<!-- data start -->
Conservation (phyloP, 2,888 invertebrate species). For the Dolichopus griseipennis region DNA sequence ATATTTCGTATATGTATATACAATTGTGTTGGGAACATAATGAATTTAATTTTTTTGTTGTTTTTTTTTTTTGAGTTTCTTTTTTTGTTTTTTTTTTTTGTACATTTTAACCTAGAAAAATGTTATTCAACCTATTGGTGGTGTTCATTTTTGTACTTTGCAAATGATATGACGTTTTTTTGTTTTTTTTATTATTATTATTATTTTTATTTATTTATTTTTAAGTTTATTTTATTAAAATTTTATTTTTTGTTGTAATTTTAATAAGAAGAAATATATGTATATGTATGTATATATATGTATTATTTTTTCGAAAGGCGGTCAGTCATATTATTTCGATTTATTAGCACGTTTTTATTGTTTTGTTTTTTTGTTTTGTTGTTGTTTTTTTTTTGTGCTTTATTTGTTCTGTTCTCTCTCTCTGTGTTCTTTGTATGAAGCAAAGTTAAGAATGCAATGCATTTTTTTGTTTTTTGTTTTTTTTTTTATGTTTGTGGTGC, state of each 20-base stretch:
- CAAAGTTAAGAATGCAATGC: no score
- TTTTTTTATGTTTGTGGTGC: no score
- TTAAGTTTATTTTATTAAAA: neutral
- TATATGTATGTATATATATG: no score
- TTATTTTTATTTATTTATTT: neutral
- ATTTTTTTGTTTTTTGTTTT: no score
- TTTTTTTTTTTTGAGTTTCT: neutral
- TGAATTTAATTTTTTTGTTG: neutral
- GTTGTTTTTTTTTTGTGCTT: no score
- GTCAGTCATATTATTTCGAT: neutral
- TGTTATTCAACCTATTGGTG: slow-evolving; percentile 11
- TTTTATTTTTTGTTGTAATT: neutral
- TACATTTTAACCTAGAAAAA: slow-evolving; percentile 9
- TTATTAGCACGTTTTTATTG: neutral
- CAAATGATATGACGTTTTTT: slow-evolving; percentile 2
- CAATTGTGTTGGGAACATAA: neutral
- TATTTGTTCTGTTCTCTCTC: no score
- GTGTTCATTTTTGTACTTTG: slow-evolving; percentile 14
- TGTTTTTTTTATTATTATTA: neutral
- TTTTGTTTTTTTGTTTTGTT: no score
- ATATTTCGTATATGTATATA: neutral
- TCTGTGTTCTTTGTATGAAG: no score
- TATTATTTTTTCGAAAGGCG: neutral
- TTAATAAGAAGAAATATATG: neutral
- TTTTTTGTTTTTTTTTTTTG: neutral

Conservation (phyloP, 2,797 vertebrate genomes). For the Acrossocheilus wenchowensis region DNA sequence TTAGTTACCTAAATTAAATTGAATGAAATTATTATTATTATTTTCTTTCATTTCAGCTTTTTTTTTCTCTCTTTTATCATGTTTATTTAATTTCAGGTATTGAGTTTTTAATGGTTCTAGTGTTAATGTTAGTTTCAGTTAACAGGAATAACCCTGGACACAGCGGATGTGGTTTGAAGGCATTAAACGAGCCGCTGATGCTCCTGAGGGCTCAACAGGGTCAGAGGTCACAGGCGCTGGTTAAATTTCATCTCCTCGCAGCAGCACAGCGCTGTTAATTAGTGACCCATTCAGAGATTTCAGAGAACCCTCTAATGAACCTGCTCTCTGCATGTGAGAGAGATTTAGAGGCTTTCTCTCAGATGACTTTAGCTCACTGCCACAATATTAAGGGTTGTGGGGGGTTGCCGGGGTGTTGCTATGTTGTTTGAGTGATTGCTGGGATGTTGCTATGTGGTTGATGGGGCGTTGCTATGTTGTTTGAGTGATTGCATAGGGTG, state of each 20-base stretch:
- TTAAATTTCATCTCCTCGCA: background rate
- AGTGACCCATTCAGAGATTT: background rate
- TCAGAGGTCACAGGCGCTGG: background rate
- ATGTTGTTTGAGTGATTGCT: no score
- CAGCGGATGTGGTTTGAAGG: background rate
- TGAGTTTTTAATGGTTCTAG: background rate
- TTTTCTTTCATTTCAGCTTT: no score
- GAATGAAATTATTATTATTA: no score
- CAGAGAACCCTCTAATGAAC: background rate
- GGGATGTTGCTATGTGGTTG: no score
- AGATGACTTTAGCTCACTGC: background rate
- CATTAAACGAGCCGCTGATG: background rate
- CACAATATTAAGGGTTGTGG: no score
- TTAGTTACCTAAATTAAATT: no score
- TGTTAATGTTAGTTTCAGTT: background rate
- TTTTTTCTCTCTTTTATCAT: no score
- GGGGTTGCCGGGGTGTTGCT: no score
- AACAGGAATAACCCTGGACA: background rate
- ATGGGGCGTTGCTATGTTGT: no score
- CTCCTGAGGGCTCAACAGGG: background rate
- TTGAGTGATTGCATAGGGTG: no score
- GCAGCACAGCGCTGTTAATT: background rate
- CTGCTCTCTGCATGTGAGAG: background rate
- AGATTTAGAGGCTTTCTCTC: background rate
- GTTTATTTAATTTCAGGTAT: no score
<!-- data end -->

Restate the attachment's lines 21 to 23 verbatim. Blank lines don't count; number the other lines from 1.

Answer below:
- TTTTGTTTTTTTGTTTTGTT: no score
- ATATTTCGTATATGTATATA: neutral
- TCTGTGTTCTTTGTATGAAG: no score